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Understanding How your Baby Sees in the First Few Weeks

03/07/2013 | Child Health, Room to Grow | by Catherine Godiva

Believe it or not, when your baby is a newborn he can only focus on a distance of about 12 inches or so, which is the distance from your nipple to your face.  It makes sense really, the person feeding the baby is likely to be the primary caregiver and, in old fashioned terms, this means that baby is born able to see mum’s face.  Babies will look at faces very intently, especially focusing on the eyes and babies are most responsive to facial expressions – probably a good thing as we all tend to lean over babies pulling funny faces and making eyes.

At birth, baby will be very sensitive to light (hence all those screwed up faces, unless it’s being caused by something going on in the nappy department).  As the retinas (the part of the eye that’s light sensitive) develop, baby begins to see patterns.  This means that high contrast images (such as black and white pictures or simple coloured shapes) will attract his attention best.

As baby gets a little older, he will be able to focus briefly on objects a little further away (up to three feet away by the age of four weeks).

As baby’s focus becomes stronger he will start to track (follow) a moving object as visual coordination and depth perception improves.  By three or four months of age, baby can usually recognise a person across a room and start to focus on objects through a window.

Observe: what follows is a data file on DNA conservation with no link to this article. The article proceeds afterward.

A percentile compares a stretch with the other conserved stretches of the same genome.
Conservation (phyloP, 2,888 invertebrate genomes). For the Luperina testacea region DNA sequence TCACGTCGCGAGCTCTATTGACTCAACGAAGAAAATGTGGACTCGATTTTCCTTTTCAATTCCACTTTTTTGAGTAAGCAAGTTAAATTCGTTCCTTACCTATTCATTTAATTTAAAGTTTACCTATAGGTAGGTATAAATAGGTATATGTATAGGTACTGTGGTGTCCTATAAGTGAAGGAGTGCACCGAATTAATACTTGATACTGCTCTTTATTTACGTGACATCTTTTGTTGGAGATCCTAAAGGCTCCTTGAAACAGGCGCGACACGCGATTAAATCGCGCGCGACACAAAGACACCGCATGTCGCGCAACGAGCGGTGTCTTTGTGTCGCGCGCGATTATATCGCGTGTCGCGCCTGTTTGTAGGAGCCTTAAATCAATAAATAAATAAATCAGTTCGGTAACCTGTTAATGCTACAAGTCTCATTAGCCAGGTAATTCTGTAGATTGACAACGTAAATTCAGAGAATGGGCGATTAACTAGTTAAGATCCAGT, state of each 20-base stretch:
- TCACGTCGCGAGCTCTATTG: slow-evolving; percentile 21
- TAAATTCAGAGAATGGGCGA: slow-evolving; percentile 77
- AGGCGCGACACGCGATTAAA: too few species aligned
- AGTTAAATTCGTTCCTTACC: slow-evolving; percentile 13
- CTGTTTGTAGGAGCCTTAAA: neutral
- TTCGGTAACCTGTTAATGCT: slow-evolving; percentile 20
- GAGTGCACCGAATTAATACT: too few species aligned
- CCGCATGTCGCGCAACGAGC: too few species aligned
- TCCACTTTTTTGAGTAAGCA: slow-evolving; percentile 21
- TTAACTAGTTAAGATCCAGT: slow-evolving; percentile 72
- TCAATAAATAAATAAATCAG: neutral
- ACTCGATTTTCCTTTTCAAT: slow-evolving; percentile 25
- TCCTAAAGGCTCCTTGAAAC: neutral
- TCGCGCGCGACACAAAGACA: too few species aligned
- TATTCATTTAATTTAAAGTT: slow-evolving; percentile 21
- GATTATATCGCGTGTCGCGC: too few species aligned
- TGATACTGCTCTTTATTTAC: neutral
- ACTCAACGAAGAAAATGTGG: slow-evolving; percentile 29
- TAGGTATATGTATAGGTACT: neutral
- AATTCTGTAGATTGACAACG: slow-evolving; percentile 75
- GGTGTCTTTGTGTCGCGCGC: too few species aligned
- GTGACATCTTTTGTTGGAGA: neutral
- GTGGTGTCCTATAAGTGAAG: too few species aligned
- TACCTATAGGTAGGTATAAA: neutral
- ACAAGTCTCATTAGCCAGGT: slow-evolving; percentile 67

Colour vision is also developing at this time and by about four months baby will respond to a full range of colours.

Once you understand the way in which your baby’s sight develops it makes it easier to buy the types of toys that are most suitable for his age.  Instead of the pastels so loved by many new mums, baby will respond better to bright colours with great contrast (think clash and you’ve got it right).

Toys and books should be bright and colourful to help to stimulate vision development in babies.  Make sure that during the first few months mobiles are hung close enough for baby to see and track properly.  Use board books with high contrast pictures and offer brightly coloured toys.  The brighter the toys are, the more likely it is that baby will see it well enough to stimulate a bit of reaching with the hands – and then it’s on to one of the next steps in sight development – hand eye coordination.

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